Kukrit Pramoj: หลายชีวิต (Many Lives)
Some time after World War II, Kukrit went with a group of journalist friends to the resort of Bangsaen. While there, they saw the aftermath of a terrible accident – a bus had crashed over a bridge and bodies were strewn all over the place. There was nothing they could do as the authorities were already there. One of the journalists asked what these people might have had in common to bring them to such a horrible end. It was suggested that they write a book, with each person contributing the story of a life. Kukrit wrote the first but none of the others made a contribution, so Kukrit decided to write the stories himself, only using a boat journey from Bangsaen to Bangkok as the background. Each story ends with the person’s death in the accident and how their body is seen. There are twelve stories as well as a prologue and epilogue.
If there is a connection, in terms of either background or karma, with these twelve, it is not clear, except that all the characters seem to abandon their parents. All of them have something in their background of which they might not be too proud but then virtually everyone in the real world does. One of them is close to saintly, others are very flawed people. They all come from different backgrounds, rich and poor. The original story that Kukrit wrote for the joint work is the first story here and is about Loi the Bandit. Obviously, he has a lot of bad karma. He was a foundling and Phrim, the woman that did find him, looked after him and really cared for him. Not only was he a ruthless bandit responsible for many deaths, including that of the bandit leader, he was also very much a ladies’ man. However, he was skilful in hiding his identity and his neighbours did not know who he was.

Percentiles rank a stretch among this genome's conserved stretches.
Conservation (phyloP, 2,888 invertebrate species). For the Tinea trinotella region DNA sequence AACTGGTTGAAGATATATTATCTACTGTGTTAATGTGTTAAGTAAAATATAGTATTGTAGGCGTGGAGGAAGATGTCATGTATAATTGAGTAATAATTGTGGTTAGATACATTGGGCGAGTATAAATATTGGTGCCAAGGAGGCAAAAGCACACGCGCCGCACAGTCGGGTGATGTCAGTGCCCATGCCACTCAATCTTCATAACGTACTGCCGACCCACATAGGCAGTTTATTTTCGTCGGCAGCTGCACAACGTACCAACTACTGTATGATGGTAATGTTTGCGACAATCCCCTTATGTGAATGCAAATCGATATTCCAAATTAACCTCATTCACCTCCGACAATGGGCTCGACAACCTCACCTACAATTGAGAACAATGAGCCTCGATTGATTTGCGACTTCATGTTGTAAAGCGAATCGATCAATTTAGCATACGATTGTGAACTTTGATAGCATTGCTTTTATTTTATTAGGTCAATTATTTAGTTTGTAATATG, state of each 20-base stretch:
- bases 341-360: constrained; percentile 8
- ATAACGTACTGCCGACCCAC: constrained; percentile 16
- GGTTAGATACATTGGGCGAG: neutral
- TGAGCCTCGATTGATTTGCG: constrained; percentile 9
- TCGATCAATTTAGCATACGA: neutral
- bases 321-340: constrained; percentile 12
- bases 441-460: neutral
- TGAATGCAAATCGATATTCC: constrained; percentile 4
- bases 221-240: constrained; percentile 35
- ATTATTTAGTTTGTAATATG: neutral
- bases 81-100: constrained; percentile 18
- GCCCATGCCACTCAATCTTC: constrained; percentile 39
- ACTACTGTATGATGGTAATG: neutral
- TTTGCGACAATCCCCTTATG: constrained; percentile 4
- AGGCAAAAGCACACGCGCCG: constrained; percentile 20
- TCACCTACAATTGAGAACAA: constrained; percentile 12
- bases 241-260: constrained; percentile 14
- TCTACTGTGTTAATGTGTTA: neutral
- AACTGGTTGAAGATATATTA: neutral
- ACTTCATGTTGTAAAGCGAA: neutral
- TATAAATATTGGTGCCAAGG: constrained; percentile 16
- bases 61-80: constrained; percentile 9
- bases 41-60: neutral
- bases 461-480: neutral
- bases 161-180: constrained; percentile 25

Loi is followed by the opposite – the Venerable Sem, a very holy man. He does leave his widowed mother to become a monk but she is well off. His other fault was that, in his early life as a monk, he tried to attains supernatural powers but was brought to his senses by a lowly beggar. The third story is another change of tone with Phanni the Prostitute. She was sold, as a girl, to a rich woman, who treated her badly so she escaped, as a fourteen-year old, slipping into prostitution was an easy way out and a profession she readily followed, . She was very successful at it. Lek the Prince who tried to disguise his royal origins, Phon the Actor, ruthless in advancing his career and also a man who abandoned his parents, Lamon the Daughter, tied to her mother, Nori the Writer who becomes a drunk, Linchong the Mother, with a mentally retarded child, Chan the Soldier whose career is successful but whose retirement is not, Thongproi, the thoroughly spoilt rich girl and Saeng the Doctor, who cannot defeat death, make up the rest. Kukrit does not mention in his epilogue what their common karma is, if, indeed they have one. So we must draw our conclusions. Leaving their parents and being unlucky in love seem to be the two main strands. Whether we are concerned about the karma or not, Kukrit’s tales are poignant and well-told.
First published by Khlangwitthayā in 1956
First English translation by Silkworm Books in 1996
Translated by Meredith Borthwick